Care @ Care’s Online Book Club – There are just so many things to love about Care, from the hand-written notes she’s sent me in the mail when I was interviewing for jobs to all her hilarious posts, Care’s been a lovely blogging friend to have.

Chris @ stuff as dreams are made on – Chris reads such interesting books and got me totally hooked on books for the RIP challenge. But most of all, Chris made me feel at home in the blogging community. He’s also growing an amazing garden and reading such inspirational books about life and nature.

The Blogs that Inspire Me Every Day

Amanda @ Ramblings – Amanda is such an inspiration! She is always reinventing herself and doing a fabulous job of it. She’s an inspiration both as a blogger and as a person.

Emily @ Family Trunk Project & Evening All Afternoon – Emily is always inspiring me with how brilliant she is. Seriously. And her knitting! So so beautiful. Emily, I’m always afraid I don’t comment on your blog enough to tell you how awesome you are.

Trish @ Love, Laughter & Insanity – Trish is always inspiring me to write more about myself and infuse more of myself into my blog. I love that! And I love what Trish, the beautiful new mom with a beautiful daughter and family, has done with her blog.

I can’t thank all of you enough for being here and making Regular Rumination such an important part of my life. There are so many people who have touched my life because of blogging, it would be impossible to list them all. I hate that I had to leave people off this list. I hope everyone finds a new-to-them blogger or reconnects with someone!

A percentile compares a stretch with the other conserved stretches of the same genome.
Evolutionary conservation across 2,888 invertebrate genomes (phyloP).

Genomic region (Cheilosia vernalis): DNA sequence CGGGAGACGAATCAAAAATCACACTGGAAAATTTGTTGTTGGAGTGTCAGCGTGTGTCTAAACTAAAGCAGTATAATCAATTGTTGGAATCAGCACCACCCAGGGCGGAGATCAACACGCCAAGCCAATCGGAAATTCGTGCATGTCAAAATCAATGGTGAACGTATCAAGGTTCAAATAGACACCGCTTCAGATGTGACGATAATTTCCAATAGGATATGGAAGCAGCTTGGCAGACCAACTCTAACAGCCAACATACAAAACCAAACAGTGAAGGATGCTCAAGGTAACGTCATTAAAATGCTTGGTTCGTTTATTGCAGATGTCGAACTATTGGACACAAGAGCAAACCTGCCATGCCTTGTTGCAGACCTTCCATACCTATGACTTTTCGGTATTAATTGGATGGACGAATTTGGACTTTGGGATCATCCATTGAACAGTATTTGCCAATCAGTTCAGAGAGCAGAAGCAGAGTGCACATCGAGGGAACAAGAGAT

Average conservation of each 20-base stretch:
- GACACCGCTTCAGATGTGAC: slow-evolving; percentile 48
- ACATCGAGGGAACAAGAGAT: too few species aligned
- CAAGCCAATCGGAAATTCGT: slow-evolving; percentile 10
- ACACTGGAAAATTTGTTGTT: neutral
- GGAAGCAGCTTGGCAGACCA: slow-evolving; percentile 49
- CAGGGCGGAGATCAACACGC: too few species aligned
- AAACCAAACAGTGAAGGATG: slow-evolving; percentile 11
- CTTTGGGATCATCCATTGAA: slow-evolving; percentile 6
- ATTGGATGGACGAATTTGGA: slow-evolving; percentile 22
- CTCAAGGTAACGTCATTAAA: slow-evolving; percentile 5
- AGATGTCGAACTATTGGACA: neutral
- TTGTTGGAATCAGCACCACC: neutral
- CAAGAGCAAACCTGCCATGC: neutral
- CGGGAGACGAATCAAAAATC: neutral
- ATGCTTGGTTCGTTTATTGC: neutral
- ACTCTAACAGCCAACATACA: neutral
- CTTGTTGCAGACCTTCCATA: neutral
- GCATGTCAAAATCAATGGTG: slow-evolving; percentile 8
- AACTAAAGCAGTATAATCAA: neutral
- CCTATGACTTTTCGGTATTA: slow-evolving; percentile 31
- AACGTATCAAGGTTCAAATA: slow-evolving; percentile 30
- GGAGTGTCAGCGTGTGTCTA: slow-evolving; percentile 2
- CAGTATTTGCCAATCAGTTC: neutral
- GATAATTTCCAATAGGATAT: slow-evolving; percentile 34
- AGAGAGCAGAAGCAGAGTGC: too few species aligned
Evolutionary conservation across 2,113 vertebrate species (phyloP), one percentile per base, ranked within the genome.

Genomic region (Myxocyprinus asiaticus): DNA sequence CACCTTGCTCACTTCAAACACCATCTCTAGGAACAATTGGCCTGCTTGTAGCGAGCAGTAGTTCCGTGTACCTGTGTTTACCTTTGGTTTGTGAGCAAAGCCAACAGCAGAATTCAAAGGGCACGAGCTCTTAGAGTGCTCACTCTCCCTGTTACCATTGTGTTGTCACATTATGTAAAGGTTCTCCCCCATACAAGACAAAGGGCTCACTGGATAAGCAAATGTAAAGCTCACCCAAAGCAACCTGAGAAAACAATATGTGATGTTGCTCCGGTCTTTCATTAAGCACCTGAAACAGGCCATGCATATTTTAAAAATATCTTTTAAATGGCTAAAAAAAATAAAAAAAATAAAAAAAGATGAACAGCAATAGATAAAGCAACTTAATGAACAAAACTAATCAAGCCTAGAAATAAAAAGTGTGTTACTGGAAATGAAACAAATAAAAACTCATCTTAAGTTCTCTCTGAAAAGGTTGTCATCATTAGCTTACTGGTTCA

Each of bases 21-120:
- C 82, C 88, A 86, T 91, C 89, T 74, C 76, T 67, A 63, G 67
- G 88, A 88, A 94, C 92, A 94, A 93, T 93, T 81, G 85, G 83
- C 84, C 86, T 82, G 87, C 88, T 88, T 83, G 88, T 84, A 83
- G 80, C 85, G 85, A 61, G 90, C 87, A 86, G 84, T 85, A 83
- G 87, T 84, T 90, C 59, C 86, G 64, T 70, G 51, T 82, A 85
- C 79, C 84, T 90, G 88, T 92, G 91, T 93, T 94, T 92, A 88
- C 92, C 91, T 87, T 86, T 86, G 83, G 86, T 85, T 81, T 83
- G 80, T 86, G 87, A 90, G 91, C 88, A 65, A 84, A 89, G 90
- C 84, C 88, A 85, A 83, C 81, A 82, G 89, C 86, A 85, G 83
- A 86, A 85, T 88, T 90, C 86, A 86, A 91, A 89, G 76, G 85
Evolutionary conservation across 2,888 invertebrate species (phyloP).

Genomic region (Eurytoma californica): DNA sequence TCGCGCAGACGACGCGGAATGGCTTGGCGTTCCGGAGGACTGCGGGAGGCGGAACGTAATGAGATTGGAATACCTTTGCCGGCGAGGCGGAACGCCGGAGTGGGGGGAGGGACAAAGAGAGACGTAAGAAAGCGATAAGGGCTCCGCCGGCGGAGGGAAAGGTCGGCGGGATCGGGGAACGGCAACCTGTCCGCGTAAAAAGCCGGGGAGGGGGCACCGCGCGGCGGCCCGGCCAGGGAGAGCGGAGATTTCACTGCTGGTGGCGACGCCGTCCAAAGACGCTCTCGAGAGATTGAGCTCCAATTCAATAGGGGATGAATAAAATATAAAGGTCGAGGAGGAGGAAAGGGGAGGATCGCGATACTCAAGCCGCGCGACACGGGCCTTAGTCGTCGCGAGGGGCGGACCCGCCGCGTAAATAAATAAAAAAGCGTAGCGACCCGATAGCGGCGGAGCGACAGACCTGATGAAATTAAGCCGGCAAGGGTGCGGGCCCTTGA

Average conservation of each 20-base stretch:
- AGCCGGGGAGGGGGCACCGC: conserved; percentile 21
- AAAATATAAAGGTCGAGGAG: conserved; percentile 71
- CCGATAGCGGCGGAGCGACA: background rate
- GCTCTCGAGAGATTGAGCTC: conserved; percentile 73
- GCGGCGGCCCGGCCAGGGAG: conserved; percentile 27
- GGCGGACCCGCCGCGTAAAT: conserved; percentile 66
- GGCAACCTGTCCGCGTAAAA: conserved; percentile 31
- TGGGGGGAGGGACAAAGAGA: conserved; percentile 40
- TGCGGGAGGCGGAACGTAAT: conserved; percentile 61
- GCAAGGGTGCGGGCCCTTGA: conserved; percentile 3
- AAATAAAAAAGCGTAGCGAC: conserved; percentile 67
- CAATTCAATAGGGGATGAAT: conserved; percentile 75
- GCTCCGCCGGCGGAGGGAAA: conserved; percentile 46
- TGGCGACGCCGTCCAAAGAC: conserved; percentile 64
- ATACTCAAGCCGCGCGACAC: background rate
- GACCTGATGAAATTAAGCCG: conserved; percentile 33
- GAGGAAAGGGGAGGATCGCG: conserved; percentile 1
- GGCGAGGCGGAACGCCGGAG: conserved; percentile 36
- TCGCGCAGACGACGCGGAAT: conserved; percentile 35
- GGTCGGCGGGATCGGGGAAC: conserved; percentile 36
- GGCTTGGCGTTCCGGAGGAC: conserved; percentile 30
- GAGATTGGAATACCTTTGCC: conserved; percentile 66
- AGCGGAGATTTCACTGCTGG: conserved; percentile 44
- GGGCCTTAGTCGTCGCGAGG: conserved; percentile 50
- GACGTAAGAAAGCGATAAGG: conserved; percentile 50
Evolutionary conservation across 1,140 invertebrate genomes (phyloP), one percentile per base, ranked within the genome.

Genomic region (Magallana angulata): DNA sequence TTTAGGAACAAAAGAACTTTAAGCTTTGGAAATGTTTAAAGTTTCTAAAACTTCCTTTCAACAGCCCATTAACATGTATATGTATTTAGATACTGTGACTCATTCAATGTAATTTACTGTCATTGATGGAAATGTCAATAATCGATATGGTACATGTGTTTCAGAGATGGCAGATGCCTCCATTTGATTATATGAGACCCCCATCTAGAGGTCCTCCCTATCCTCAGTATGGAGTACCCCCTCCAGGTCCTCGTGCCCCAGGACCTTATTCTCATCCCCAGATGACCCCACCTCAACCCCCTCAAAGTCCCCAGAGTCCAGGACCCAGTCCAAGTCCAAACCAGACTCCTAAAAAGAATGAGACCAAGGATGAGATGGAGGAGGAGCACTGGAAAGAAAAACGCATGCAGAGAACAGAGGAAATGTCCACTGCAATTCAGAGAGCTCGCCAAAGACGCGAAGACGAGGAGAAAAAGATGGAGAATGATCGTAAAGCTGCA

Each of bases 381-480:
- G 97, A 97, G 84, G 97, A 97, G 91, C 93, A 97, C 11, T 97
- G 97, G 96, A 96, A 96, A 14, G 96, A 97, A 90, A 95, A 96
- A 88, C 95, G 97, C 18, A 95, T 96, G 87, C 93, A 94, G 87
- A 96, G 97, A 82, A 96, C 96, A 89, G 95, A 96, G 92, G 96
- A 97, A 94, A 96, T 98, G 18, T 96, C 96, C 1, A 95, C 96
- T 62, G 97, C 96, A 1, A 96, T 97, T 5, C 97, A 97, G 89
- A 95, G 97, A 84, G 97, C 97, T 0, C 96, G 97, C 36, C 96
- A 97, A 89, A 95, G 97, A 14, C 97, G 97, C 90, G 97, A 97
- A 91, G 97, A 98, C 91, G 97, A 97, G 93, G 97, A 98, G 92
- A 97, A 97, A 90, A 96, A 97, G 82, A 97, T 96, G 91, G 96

The Monstrumologist by Richard Yancey

I will forever associate reading The Monstrumologist with the screeching sound of the subway. The first week I was in New York, applying for jobs and trying to figure out where I was going and what I was doing with my life, I read this story on the hour long subway trip into Manhattan. I hadn’t quite figured out yet that if you walk to the end of the stop, you’ll usually find a seat, even at rush hour, at least at my stop. So I spent most of the time reading this book standing up, uncomfortable, blisters on my feet. Sweating. I’m sorry, is this TMI? But I’m only telling you because even now, when I hear the subway rush into the station and hear the brakes and see the sparks, I am immediately rushed back to Will Henry and Pellinore Warthrop’s harrowing tale of Anthropophagi, horrible humanoid beasts that have no head, only a gaping mouth where their neck should be and eyes on their shoulders.